When looking at past WrestleManias, the event that was held in the year 2000 is considered one of the worst in WWE history. One of the biggest reasons behind that sentiment was due to the fact that only one match was a singles match — and the match itself was nothing to remember. In that instance, The Kat took on Terri Runnels in a catfight with The Fabulous Moolah and Mae Young accompanying the two Divas and Val Venis as the special guest referee. To no one's surprise, the contest went less than three minutes.
At a show like WrestleMania, it's supposed to be the culmination of the biggest of feuds. Unfortunately, at WrestleMania 2000, that didn't appear to be the company's priority at the time.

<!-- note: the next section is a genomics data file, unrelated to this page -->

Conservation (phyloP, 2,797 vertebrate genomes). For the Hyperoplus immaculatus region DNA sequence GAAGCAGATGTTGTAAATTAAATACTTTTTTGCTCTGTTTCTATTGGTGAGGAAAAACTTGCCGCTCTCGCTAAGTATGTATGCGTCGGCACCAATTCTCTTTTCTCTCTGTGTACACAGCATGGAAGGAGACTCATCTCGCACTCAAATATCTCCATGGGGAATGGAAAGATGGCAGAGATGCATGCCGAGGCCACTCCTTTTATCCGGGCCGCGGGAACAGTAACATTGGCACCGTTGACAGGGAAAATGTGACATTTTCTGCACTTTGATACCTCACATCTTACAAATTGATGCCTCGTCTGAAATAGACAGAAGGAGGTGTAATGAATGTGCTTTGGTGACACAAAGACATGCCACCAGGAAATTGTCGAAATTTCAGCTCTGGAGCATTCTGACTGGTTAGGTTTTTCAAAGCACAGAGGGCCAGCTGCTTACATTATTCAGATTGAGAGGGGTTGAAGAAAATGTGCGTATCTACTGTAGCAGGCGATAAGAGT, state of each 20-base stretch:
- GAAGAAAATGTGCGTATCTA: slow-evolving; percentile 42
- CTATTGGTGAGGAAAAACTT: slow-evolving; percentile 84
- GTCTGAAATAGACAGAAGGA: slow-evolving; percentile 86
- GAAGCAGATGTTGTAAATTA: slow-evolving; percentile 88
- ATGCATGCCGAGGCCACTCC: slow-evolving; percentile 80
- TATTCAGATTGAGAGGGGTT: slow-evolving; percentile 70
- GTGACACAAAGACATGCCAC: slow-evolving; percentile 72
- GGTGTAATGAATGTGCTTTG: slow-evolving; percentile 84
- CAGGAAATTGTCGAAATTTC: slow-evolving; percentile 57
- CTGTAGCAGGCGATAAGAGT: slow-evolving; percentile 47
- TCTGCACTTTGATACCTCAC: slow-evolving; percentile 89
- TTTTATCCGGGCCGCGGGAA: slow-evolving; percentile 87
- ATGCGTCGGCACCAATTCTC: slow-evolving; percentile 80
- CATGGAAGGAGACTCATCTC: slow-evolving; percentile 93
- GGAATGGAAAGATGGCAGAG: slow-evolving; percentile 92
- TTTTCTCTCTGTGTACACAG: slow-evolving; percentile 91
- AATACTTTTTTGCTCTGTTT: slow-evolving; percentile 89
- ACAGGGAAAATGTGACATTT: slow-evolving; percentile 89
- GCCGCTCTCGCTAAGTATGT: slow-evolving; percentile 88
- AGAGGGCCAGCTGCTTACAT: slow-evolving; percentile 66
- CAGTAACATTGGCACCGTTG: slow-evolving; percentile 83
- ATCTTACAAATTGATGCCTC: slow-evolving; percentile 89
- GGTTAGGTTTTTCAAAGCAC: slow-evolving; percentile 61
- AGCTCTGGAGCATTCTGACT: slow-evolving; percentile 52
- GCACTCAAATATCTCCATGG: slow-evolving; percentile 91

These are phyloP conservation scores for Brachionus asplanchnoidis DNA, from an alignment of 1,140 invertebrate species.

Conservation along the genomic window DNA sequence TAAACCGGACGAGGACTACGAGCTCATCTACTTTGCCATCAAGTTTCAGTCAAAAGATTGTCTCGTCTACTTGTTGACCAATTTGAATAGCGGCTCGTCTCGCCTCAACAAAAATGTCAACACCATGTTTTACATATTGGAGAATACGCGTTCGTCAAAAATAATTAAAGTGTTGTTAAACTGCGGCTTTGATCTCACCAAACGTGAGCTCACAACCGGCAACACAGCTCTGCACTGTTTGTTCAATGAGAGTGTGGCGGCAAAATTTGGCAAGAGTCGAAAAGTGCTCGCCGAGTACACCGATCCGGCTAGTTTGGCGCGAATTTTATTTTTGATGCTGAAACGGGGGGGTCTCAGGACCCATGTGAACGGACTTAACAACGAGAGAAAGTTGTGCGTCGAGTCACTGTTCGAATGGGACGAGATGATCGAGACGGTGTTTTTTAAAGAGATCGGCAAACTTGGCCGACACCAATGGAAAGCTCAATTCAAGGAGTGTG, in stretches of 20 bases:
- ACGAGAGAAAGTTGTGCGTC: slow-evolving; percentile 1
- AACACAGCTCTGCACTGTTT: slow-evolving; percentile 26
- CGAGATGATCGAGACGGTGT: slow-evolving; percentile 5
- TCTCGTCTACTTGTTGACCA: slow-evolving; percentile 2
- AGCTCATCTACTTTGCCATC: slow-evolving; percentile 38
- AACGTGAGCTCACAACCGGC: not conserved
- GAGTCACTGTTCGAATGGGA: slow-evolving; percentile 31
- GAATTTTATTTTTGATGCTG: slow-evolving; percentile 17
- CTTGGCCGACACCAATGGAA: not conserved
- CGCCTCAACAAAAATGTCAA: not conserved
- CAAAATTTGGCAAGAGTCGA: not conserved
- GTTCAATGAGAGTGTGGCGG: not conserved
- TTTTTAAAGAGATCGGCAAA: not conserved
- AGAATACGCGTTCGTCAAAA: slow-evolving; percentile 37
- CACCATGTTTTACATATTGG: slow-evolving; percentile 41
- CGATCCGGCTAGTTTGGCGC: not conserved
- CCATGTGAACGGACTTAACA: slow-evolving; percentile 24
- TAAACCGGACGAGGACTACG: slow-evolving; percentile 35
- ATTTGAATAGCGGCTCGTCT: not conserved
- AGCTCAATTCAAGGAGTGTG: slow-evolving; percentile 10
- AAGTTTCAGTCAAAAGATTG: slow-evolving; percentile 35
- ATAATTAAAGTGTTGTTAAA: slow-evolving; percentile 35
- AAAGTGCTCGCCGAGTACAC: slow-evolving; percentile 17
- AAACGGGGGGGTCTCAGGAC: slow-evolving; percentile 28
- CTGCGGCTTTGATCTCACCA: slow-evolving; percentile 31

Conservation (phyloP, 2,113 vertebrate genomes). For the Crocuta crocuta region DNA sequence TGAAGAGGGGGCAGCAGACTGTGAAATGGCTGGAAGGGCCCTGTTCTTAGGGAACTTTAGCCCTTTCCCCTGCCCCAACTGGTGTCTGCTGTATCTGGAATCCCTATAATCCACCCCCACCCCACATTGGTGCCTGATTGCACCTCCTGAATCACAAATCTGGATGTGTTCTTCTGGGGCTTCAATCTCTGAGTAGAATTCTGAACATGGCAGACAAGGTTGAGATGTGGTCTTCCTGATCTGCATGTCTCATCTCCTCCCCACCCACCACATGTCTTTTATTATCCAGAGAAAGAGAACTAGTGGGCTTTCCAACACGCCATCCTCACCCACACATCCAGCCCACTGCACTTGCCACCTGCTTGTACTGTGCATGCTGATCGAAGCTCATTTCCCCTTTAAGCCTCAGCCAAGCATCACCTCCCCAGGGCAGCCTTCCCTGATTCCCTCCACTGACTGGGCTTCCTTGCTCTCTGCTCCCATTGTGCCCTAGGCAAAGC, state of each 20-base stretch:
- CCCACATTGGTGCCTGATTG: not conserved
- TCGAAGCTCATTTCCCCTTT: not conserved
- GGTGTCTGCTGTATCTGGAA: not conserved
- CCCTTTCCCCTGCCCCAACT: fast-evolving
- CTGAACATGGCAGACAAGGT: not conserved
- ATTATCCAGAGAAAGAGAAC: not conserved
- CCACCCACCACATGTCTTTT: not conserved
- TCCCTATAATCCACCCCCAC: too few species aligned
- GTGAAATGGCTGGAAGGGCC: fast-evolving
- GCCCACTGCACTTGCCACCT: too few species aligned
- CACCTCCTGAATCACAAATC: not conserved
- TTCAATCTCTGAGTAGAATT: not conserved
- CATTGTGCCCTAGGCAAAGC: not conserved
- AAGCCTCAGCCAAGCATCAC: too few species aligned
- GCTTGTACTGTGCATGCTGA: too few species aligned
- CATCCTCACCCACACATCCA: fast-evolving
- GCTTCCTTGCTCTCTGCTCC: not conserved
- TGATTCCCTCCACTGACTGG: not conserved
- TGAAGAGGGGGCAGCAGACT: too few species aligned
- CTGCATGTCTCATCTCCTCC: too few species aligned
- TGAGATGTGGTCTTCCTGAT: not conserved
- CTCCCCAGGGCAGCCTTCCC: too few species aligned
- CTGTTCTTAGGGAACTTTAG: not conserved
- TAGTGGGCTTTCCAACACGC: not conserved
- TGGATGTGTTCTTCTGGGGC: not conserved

16 WrestleMania X-Seven: Shawn Stasiak's Gigantic Mess Up
After coming off arguably the hottest year in WWE history, Vince McMahon took his company to even higher territories as he bought out his two remaining competitors in WCW and ECW. With the WCW acquisition fresh in everyone's mind, it would've been smart for the WWE to bring their new talents into the fold on the biggest stage of them all, WrestleMania X-Seven. As fans now know, that never ended up happening — but that wasn't always expected to be the case.
In the street fight between McMahon and his son Shane (who "bought" WCW), the new talents were supposed to do a run-in and cost the elder McMahon the match. But when Shawn Stasiak decided to let the media know of creative plans just 24 hours before 'Mania, the idea was scrapped. Imagine if WCW debuted at WrestleMania X-Seven? The entire Invasion angle could've played out a lot differently.
15 WrestleMania X8: Hulk Hogan Almost Donned His Classic Colors